Shenzhou-12 astronauts conduct first-ever extravehicular activities
Liu Boming and Tang Hongbo, two of the three Chinese astronauts, or taikonauts, stationed in the Tianhe core module of China's space station Tiangong on Sunday ventured outside to conduct the first extravehicular activities of their current mission, with the support of a robotic arm.
This is the second spacewalk that Chinese astronauts have carried out since the Shenzhou-7 mission in 2008, during which Liu helped his teammate Zhai Zhigang perform a landmark 20-minute spacewalk.
Clear division of work
Liu, who went out of the core module at around 8:26am Beijing time, has installed foot restraint and workbench on the robotic arm and then will be transferred by the robotic arm to install relevant equipment.
Tang started his spacewalk at around 11:02am Beijing time. Aided by the handrails mounted on the space station, he will crawl to the operation site cooperating with Liu. At the same time, Nie Haisheng, commander of the mission, remains inside the core module to support the pair's operation outside.
They will also carry out an emergency return test.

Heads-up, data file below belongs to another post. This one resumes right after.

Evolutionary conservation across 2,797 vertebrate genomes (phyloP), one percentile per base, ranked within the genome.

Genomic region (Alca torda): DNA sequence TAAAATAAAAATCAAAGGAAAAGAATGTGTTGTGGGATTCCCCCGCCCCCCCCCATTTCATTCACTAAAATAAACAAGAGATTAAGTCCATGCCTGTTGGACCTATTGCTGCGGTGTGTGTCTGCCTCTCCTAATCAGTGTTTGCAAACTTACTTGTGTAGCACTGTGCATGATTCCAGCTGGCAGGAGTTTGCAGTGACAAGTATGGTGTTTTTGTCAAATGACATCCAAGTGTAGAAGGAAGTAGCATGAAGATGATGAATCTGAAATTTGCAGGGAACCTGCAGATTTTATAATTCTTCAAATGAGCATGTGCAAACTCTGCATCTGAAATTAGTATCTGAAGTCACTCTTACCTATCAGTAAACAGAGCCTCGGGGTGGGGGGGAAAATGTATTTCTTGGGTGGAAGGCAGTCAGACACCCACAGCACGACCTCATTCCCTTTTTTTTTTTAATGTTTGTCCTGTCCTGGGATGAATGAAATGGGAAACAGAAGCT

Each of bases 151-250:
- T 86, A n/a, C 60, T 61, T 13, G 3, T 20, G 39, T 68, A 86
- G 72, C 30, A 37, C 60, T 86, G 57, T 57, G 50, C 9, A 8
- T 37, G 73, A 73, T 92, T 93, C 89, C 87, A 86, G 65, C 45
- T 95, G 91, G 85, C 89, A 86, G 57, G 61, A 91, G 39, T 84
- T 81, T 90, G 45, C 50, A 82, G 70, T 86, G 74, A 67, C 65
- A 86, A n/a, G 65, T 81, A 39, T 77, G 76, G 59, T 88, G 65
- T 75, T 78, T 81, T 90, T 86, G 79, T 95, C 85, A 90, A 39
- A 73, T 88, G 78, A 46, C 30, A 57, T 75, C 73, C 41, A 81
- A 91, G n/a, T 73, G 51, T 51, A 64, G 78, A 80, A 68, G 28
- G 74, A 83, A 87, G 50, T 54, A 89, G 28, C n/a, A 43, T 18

"In case of any emergency during the extravehicular activities, astronauts must return to the airlock cabin quickly, and then use the emergency oxygen supply in the cabin to ensure their safety," Wang Yanlei, director of China Astronaut Research and Training Center in Beijing, told China Media Group. "So we need to do the verification."
One of the astronauts' tasks is to install a lifting bracket for one of the extravehicular panoramic cameras, which was initially installed at a lower position on the robotic arm, with a limited vision.
At 12:09pm Beijing time, Liu and Tang successfully lifted the panoramic camera.
A wider perspective of the camera is required for the astronauts to monitor the situation outside the space station, so the astronauts need to install a bracket to lift the camera higher, said Wang.
Operating the robotic arm is nothing easy, which is conducted by Nie.
The ground personnel can control the robotic arm for a wide range of transfers, but the astronaut in the space station can perform the task more accurately.
"Due to limited monitoring approaches from the Earth, it is necessary for the astronaut inside the space station to communicate through voice with the spacewalking astronauts, and make instructions to them," said Wang.
All astronauts, both inside and outside of the space station have access to the emergency stop device, he said.
"The astronauts for extravehicular activities can directly press the device once they face a risk of collision, and the robotic arm will stop working," he added.